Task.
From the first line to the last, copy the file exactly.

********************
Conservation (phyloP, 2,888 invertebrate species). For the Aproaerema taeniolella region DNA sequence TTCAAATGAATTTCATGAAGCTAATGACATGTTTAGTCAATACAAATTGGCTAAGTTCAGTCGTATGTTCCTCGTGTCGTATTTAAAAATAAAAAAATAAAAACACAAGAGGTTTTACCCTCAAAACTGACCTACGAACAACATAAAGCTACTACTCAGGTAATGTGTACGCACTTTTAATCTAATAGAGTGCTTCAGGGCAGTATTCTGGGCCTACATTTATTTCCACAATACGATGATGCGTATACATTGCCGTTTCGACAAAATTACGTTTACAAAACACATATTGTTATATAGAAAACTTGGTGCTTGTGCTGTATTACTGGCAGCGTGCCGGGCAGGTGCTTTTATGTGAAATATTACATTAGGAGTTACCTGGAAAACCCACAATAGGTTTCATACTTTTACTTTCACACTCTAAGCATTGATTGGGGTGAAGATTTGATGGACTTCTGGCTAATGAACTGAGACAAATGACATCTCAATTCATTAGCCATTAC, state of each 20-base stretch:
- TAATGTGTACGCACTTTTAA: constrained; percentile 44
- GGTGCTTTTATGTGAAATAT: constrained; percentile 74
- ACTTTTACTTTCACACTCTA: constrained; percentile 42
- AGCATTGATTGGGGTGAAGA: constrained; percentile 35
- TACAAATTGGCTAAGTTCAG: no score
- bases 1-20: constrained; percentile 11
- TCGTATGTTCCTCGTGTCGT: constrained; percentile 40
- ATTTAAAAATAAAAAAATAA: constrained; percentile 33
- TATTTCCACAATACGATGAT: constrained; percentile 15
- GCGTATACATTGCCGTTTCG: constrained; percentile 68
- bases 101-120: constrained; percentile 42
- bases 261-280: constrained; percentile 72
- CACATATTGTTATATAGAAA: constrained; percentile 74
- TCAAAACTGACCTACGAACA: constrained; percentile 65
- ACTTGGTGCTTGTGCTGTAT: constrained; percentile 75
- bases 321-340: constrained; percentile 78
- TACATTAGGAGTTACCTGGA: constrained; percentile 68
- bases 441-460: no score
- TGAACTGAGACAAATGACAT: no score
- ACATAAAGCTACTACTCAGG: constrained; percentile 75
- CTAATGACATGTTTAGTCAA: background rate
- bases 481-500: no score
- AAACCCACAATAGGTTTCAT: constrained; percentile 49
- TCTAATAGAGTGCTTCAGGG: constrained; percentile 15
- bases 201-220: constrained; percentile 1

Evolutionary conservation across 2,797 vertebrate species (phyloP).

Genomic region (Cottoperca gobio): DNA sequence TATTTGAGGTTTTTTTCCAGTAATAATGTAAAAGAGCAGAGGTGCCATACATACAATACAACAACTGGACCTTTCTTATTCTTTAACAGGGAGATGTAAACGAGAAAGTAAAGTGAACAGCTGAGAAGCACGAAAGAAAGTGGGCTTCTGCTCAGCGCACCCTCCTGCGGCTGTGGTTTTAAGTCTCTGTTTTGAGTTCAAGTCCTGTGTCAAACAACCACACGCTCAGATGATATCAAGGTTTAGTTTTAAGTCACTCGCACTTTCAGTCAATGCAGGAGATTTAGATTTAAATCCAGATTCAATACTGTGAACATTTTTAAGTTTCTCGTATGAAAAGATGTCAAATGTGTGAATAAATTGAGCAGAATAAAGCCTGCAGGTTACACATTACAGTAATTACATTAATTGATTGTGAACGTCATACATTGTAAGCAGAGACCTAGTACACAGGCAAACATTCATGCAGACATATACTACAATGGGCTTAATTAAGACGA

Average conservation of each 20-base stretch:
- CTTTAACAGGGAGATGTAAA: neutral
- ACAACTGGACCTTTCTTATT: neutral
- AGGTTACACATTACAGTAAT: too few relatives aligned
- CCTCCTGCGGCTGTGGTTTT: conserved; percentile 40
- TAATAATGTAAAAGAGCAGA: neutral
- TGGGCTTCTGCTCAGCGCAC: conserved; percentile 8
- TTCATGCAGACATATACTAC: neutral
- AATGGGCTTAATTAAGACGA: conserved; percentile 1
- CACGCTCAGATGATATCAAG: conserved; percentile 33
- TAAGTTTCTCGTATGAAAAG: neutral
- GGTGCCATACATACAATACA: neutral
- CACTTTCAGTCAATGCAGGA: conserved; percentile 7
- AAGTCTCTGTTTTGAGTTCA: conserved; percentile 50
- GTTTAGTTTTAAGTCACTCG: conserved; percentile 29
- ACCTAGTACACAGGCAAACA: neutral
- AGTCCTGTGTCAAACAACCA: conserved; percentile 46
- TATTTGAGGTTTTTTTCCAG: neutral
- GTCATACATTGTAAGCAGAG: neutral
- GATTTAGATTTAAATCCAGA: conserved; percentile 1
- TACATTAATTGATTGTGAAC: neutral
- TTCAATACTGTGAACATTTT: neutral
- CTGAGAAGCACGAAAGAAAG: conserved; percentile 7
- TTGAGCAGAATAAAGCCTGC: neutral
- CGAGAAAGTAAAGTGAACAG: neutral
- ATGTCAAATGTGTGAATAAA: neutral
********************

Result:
Conservation (phyloP, 2,888 invertebrate species). For the Aproaerema taeniolella region DNA sequence TTCAAATGAATTTCATGAAGCTAATGACATGTTTAGTCAATACAAATTGGCTAAGTTCAGTCGTATGTTCCTCGTGTCGTATTTAAAAATAAAAAAATAAAAACACAAGAGGTTTTACCCTCAAAACTGACCTACGAACAACATAAAGCTACTACTCAGGTAATGTGTACGCACTTTTAATCTAATAGAGTGCTTCAGGGCAGTATTCTGGGCCTACATTTATTTCCACAATACGATGATGCGTATACATTGCCGTTTCGACAAAATTACGTTTACAAAACACATATTGTTATATAGAAAACTTGGTGCTTGTGCTGTATTACTGGCAGCGTGCCGGGCAGGTGCTTTTATGTGAAATATTACATTAGGAGTTACCTGGAAAACCCACAATAGGTTTCATACTTTTACTTTCACACTCTAAGCATTGATTGGGGTGAAGATTTGATGGACTTCTGGCTAATGAACTGAGACAAATGACATCTCAATTCATTAGCCATTAC, state of each 20-base stretch:
- TAATGTGTACGCACTTTTAA: constrained; percentile 44
- GGTGCTTTTATGTGAAATAT: constrained; percentile 74
- ACTTTTACTTTCACACTCTA: constrained; percentile 42
- AGCATTGATTGGGGTGAAGA: constrained; percentile 35
- TACAAATTGGCTAAGTTCAG: no score
- bases 1-20: constrained; percentile 11
- TCGTATGTTCCTCGTGTCGT: constrained; percentile 40
- ATTTAAAAATAAAAAAATAA: constrained; percentile 33
- TATTTCCACAATACGATGAT: constrained; percentile 15
- GCGTATACATTGCCGTTTCG: constrained; percentile 68
- bases 101-120: constrained; percentile 42
- bases 261-280: constrained; percentile 72
- CACATATTGTTATATAGAAA: constrained; percentile 74
- TCAAAACTGACCTACGAACA: constrained; percentile 65
- ACTTGGTGCTTGTGCTGTAT: constrained; percentile 75
- bases 321-340: constrained; percentile 78
- TACATTAGGAGTTACCTGGA: constrained; percentile 68
- bases 441-460: no score
- TGAACTGAGACAAATGACAT: no score
- ACATAAAGCTACTACTCAGG: constrained; percentile 75
- CTAATGACATGTTTAGTCAA: background rate
- bases 481-500: no score
- AAACCCACAATAGGTTTCAT: constrained; percentile 49
- TCTAATAGAGTGCTTCAGGG: constrained; percentile 15
- bases 201-220: constrained; percentile 1

Evolutionary conservation across 2,797 vertebrate species (phyloP).

Genomic region (Cottoperca gobio): DNA sequence TATTTGAGGTTTTTTTCCAGTAATAATGTAAAAGAGCAGAGGTGCCATACATACAATACAACAACTGGACCTTTCTTATTCTTTAACAGGGAGATGTAAACGAGAAAGTAAAGTGAACAGCTGAGAAGCACGAAAGAAAGTGGGCTTCTGCTCAGCGCACCCTCCTGCGGCTGTGGTTTTAAGTCTCTGTTTTGAGTTCAAGTCCTGTGTCAAACAACCACACGCTCAGATGATATCAAGGTTTAGTTTTAAGTCACTCGCACTTTCAGTCAATGCAGGAGATTTAGATTTAAATCCAGATTCAATACTGTGAACATTTTTAAGTTTCTCGTATGAAAAGATGTCAAATGTGTGAATAAATTGAGCAGAATAAAGCCTGCAGGTTACACATTACAGTAATTACATTAATTGATTGTGAACGTCATACATTGTAAGCAGAGACCTAGTACACAGGCAAACATTCATGCAGACATATACTACAATGGGCTTAATTAAGACGA

Average conservation of each 20-base stretch:
- CTTTAACAGGGAGATGTAAA: neutral
- ACAACTGGACCTTTCTTATT: neutral
- AGGTTACACATTACAGTAAT: too few relatives aligned
- CCTCCTGCGGCTGTGGTTTT: conserved; percentile 40
- TAATAATGTAAAAGAGCAGA: neutral
- TGGGCTTCTGCTCAGCGCAC: conserved; percentile 8
- TTCATGCAGACATATACTAC: neutral
- AATGGGCTTAATTAAGACGA: conserved; percentile 1
- CACGCTCAGATGATATCAAG: conserved; percentile 33
- TAAGTTTCTCGTATGAAAAG: neutral
- GGTGCCATACATACAATACA: neutral
- CACTTTCAGTCAATGCAGGA: conserved; percentile 7
- AAGTCTCTGTTTTGAGTTCA: conserved; percentile 50
- GTTTAGTTTTAAGTCACTCG: conserved; percentile 29
- ACCTAGTACACAGGCAAACA: neutral
- AGTCCTGTGTCAAACAACCA: conserved; percentile 46
- TATTTGAGGTTTTTTTCCAG: neutral
- GTCATACATTGTAAGCAGAG: neutral
- GATTTAGATTTAAATCCAGA: conserved; percentile 1
- TACATTAATTGATTGTGAAC: neutral
- TTCAATACTGTGAACATTTT: neutral
- CTGAGAAGCACGAAAGAAAG: conserved; percentile 7
- TTGAGCAGAATAAAGCCTGC: neutral
- CGAGAAAGTAAAGTGAACAG: neutral
- ATGTCAAATGTGTGAATAAA: neutral